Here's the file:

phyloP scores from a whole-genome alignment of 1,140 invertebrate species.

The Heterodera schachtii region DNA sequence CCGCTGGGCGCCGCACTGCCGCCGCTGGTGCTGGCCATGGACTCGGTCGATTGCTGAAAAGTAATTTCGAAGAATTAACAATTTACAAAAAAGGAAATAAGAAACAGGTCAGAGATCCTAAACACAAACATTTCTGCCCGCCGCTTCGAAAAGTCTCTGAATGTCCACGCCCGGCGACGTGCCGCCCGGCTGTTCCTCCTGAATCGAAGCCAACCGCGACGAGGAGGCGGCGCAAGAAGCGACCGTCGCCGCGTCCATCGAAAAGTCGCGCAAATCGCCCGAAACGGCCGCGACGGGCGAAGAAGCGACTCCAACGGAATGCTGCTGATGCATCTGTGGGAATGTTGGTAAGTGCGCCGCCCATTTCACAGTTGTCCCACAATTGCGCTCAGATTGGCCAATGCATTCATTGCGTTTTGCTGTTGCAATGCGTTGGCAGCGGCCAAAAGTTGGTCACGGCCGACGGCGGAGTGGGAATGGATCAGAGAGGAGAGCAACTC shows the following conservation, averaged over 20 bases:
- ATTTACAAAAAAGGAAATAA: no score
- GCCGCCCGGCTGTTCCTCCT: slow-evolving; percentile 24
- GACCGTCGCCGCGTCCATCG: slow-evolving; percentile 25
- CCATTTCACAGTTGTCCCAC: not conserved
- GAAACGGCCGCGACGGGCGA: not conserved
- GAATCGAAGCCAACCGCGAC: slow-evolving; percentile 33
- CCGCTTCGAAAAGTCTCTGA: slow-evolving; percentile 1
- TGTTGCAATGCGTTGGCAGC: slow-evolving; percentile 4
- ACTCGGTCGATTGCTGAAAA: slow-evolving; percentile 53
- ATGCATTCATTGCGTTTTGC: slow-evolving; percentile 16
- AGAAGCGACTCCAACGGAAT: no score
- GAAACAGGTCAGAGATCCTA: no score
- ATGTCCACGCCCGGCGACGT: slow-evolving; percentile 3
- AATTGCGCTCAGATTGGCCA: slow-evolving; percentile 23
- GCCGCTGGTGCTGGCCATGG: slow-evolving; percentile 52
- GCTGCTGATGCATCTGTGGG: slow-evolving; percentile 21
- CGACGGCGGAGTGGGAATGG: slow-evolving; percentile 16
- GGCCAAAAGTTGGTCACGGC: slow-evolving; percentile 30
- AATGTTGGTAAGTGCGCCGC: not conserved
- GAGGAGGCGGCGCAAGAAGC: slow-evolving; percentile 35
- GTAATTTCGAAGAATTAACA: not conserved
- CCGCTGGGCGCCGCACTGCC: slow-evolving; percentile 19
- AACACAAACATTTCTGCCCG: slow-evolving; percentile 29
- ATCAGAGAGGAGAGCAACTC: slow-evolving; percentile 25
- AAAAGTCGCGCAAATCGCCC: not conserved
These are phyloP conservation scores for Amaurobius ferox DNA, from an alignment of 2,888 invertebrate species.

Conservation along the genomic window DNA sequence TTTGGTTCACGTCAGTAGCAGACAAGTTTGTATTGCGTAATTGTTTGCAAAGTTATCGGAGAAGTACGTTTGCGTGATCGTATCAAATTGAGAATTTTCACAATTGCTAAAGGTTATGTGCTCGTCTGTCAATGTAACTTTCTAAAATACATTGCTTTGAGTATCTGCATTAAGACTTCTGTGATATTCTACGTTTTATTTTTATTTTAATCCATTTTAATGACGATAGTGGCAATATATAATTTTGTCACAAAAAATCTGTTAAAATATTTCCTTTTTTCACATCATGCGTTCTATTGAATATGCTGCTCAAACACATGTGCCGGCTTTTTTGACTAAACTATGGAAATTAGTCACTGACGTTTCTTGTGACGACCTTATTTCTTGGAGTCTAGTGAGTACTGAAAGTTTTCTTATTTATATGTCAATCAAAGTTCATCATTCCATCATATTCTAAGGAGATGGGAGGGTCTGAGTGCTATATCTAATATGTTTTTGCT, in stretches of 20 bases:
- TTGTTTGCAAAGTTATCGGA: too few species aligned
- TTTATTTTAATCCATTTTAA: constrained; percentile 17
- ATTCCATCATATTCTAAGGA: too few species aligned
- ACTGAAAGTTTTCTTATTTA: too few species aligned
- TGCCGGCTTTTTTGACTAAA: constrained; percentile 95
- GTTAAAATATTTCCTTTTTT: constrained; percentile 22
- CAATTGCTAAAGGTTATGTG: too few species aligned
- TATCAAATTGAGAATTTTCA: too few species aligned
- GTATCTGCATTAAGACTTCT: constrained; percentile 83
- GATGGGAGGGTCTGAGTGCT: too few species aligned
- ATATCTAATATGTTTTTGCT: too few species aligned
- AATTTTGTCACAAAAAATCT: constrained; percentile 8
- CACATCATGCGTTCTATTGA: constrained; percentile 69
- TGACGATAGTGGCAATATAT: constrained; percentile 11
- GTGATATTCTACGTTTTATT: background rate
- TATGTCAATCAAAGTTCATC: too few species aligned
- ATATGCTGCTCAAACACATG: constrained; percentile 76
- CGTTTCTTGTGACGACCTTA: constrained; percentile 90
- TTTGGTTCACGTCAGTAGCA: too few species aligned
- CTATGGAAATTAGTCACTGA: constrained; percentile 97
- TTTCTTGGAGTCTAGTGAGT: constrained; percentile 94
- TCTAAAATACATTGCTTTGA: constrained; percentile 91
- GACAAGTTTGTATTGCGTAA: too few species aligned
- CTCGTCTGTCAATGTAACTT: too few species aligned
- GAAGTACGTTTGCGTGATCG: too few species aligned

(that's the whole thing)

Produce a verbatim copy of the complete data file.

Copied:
phyloP scores from a whole-genome alignment of 1,140 invertebrate species.

The Heterodera schachtii region DNA sequence CCGCTGGGCGCCGCACTGCCGCCGCTGGTGCTGGCCATGGACTCGGTCGATTGCTGAAAAGTAATTTCGAAGAATTAACAATTTACAAAAAAGGAAATAAGAAACAGGTCAGAGATCCTAAACACAAACATTTCTGCCCGCCGCTTCGAAAAGTCTCTGAATGTCCACGCCCGGCGACGTGCCGCCCGGCTGTTCCTCCTGAATCGAAGCCAACCGCGACGAGGAGGCGGCGCAAGAAGCGACCGTCGCCGCGTCCATCGAAAAGTCGCGCAAATCGCCCGAAACGGCCGCGACGGGCGAAGAAGCGACTCCAACGGAATGCTGCTGATGCATCTGTGGGAATGTTGGTAAGTGCGCCGCCCATTTCACAGTTGTCCCACAATTGCGCTCAGATTGGCCAATGCATTCATTGCGTTTTGCTGTTGCAATGCGTTGGCAGCGGCCAAAAGTTGGTCACGGCCGACGGCGGAGTGGGAATGGATCAGAGAGGAGAGCAACTC shows the following conservation, averaged over 20 bases:
- ATTTACAAAAAAGGAAATAA: no score
- GCCGCCCGGCTGTTCCTCCT: slow-evolving; percentile 24
- GACCGTCGCCGCGTCCATCG: slow-evolving; percentile 25
- CCATTTCACAGTTGTCCCAC: not conserved
- GAAACGGCCGCGACGGGCGA: not conserved
- GAATCGAAGCCAACCGCGAC: slow-evolving; percentile 33
- CCGCTTCGAAAAGTCTCTGA: slow-evolving; percentile 1
- TGTTGCAATGCGTTGGCAGC: slow-evolving; percentile 4
- ACTCGGTCGATTGCTGAAAA: slow-evolving; percentile 53
- ATGCATTCATTGCGTTTTGC: slow-evolving; percentile 16
- AGAAGCGACTCCAACGGAAT: no score
- GAAACAGGTCAGAGATCCTA: no score
- ATGTCCACGCCCGGCGACGT: slow-evolving; percentile 3
- AATTGCGCTCAGATTGGCCA: slow-evolving; percentile 23
- GCCGCTGGTGCTGGCCATGG: slow-evolving; percentile 52
- GCTGCTGATGCATCTGTGGG: slow-evolving; percentile 21
- CGACGGCGGAGTGGGAATGG: slow-evolving; percentile 16
- GGCCAAAAGTTGGTCACGGC: slow-evolving; percentile 30
- AATGTTGGTAAGTGCGCCGC: not conserved
- GAGGAGGCGGCGCAAGAAGC: slow-evolving; percentile 35
- GTAATTTCGAAGAATTAACA: not conserved
- CCGCTGGGCGCCGCACTGCC: slow-evolving; percentile 19
- AACACAAACATTTCTGCCCG: slow-evolving; percentile 29
- ATCAGAGAGGAGAGCAACTC: slow-evolving; percentile 25
- AAAAGTCGCGCAAATCGCCC: not conserved
These are phyloP conservation scores for Amaurobius ferox DNA, from an alignment of 2,888 invertebrate species.

Conservation along the genomic window DNA sequence TTTGGTTCACGTCAGTAGCAGACAAGTTTGTATTGCGTAATTGTTTGCAAAGTTATCGGAGAAGTACGTTTGCGTGATCGTATCAAATTGAGAATTTTCACAATTGCTAAAGGTTATGTGCTCGTCTGTCAATGTAACTTTCTAAAATACATTGCTTTGAGTATCTGCATTAAGACTTCTGTGATATTCTACGTTTTATTTTTATTTTAATCCATTTTAATGACGATAGTGGCAATATATAATTTTGTCACAAAAAATCTGTTAAAATATTTCCTTTTTTCACATCATGCGTTCTATTGAATATGCTGCTCAAACACATGTGCCGGCTTTTTTGACTAAACTATGGAAATTAGTCACTGACGTTTCTTGTGACGACCTTATTTCTTGGAGTCTAGTGAGTACTGAAAGTTTTCTTATTTATATGTCAATCAAAGTTCATCATTCCATCATATTCTAAGGAGATGGGAGGGTCTGAGTGCTATATCTAATATGTTTTTGCT, in stretches of 20 bases:
- TTGTTTGCAAAGTTATCGGA: too few species aligned
- TTTATTTTAATCCATTTTAA: constrained; percentile 17
- ATTCCATCATATTCTAAGGA: too few species aligned
- ACTGAAAGTTTTCTTATTTA: too few species aligned
- TGCCGGCTTTTTTGACTAAA: constrained; percentile 95
- GTTAAAATATTTCCTTTTTT: constrained; percentile 22
- CAATTGCTAAAGGTTATGTG: too few species aligned
- TATCAAATTGAGAATTTTCA: too few species aligned
- GTATCTGCATTAAGACTTCT: constrained; percentile 83
- GATGGGAGGGTCTGAGTGCT: too few species aligned
- ATATCTAATATGTTTTTGCT: too few species aligned
- AATTTTGTCACAAAAAATCT: constrained; percentile 8
- CACATCATGCGTTCTATTGA: constrained; percentile 69
- TGACGATAGTGGCAATATAT: constrained; percentile 11
- GTGATATTCTACGTTTTATT: background rate
- TATGTCAATCAAAGTTCATC: too few species aligned
- ATATGCTGCTCAAACACATG: constrained; percentile 76
- CGTTTCTTGTGACGACCTTA: constrained; percentile 90
- TTTGGTTCACGTCAGTAGCA: too few species aligned
- CTATGGAAATTAGTCACTGA: constrained; percentile 97
- TTTCTTGGAGTCTAGTGAGT: constrained; percentile 94
- TCTAAAATACATTGCTTTGA: constrained; percentile 91
- GACAAGTTTGTATTGCGTAA: too few species aligned
- CTCGTCTGTCAATGTAACTT: too few species aligned
- GAAGTACGTTTGCGTGATCG: too few species aligned